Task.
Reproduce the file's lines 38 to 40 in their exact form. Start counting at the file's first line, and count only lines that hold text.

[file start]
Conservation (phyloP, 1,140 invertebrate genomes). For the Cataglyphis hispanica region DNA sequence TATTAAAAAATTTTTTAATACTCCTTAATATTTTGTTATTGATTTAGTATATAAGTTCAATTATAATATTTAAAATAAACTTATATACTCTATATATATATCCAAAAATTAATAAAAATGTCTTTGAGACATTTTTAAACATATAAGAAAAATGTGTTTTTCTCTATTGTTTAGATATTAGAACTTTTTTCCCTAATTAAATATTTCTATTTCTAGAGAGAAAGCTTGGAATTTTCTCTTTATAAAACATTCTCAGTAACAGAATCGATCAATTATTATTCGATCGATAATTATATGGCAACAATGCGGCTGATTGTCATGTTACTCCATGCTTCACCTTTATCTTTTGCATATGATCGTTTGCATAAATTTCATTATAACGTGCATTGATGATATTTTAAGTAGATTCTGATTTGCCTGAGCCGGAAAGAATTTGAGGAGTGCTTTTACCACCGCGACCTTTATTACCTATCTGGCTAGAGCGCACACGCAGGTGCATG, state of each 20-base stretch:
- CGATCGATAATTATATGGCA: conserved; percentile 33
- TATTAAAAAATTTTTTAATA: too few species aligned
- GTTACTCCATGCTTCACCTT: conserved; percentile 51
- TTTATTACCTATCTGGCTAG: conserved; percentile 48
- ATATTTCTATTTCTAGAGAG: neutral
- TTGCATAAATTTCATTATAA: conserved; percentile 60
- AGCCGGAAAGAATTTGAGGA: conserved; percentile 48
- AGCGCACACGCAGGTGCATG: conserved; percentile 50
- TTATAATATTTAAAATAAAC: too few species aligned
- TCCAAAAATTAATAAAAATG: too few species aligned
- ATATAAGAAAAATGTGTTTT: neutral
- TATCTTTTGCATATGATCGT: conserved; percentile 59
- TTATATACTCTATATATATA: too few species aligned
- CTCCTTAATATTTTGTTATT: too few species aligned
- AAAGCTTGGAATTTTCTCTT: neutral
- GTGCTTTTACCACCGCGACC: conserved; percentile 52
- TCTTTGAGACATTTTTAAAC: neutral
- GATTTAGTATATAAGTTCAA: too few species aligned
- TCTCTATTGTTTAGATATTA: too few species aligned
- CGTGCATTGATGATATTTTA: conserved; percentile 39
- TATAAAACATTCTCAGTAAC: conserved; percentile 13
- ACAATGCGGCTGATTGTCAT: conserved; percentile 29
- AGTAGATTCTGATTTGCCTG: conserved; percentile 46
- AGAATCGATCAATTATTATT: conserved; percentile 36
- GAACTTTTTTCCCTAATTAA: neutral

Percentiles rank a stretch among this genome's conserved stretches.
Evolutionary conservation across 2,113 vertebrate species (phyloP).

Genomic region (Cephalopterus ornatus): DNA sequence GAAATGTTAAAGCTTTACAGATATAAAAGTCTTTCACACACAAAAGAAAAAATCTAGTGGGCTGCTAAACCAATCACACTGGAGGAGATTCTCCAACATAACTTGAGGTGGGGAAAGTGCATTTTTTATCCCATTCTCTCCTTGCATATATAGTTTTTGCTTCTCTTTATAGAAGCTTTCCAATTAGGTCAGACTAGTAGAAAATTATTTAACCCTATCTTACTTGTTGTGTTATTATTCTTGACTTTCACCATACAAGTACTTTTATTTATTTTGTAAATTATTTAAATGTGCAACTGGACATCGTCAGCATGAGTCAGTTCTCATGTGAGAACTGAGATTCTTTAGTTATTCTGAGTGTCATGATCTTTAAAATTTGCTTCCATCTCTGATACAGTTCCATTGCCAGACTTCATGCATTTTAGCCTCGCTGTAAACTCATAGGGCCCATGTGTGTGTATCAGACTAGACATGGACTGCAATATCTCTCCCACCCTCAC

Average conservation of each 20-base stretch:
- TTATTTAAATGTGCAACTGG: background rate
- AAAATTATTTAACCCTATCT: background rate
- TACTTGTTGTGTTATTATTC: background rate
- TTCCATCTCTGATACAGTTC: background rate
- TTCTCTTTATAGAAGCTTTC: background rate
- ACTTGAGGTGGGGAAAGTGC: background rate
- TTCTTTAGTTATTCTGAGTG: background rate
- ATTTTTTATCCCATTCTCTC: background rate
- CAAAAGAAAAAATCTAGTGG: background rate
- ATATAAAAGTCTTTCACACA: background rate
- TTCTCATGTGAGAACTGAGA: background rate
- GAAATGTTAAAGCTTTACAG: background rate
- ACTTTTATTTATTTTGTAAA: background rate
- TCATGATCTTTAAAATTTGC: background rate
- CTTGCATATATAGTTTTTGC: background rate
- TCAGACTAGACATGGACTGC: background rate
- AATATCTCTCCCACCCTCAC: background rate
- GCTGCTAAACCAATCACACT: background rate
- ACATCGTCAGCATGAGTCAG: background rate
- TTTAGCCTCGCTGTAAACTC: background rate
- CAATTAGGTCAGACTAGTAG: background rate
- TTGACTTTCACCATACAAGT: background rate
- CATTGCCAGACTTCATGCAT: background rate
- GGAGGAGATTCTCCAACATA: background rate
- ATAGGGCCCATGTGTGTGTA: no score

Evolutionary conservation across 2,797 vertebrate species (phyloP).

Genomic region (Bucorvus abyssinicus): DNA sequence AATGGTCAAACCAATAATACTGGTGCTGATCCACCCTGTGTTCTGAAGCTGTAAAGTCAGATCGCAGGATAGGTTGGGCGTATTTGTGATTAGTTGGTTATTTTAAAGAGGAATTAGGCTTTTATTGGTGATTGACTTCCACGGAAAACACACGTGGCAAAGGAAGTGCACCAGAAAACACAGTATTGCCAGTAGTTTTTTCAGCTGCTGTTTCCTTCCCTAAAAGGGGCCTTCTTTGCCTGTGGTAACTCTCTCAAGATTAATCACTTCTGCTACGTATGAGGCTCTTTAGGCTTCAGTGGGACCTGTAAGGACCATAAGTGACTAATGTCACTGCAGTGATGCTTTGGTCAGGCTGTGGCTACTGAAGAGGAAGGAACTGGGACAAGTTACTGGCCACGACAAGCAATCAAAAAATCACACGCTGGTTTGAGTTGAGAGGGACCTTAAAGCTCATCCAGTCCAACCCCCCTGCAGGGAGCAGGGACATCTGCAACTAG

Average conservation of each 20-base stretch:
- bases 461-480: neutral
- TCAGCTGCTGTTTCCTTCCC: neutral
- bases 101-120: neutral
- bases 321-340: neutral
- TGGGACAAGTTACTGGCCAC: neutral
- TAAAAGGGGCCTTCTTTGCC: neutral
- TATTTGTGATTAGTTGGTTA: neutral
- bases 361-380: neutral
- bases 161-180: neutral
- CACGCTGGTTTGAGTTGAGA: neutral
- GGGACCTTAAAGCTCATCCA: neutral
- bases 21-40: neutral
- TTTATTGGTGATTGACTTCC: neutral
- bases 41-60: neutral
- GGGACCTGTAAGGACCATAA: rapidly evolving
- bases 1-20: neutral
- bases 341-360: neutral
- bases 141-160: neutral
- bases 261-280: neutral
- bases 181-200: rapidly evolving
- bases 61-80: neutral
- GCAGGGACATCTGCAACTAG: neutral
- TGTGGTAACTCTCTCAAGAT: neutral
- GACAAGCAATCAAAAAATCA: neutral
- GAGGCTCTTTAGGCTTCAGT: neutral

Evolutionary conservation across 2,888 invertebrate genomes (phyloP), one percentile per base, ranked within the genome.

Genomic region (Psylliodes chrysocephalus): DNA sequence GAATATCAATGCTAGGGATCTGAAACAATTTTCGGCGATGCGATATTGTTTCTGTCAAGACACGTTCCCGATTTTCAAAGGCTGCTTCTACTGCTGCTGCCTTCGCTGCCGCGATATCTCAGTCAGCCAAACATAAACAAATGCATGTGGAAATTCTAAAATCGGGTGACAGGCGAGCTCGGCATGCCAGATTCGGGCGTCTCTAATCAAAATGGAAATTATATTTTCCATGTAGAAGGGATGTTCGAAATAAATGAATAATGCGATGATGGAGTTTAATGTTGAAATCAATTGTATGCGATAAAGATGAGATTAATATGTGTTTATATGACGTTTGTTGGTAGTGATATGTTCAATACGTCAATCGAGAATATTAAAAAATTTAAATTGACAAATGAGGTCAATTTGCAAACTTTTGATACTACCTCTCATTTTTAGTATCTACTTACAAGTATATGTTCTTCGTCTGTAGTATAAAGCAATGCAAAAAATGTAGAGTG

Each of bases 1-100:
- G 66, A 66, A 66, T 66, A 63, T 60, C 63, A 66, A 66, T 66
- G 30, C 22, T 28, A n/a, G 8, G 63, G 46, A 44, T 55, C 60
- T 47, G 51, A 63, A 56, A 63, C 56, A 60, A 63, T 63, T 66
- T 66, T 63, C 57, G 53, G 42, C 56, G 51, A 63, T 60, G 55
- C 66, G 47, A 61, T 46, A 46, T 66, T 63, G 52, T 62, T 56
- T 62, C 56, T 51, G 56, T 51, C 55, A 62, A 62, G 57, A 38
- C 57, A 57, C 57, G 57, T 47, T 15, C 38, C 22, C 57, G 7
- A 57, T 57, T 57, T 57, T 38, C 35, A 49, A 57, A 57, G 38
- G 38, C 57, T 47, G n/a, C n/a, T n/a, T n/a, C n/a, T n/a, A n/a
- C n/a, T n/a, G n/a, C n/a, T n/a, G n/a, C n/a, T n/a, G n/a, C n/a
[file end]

- ATTTTTTATCCCATTCTCTC: background rate
- CAAAAGAAAAAATCTAGTGG: background rate
- ATATAAAAGTCTTTCACACA: background rate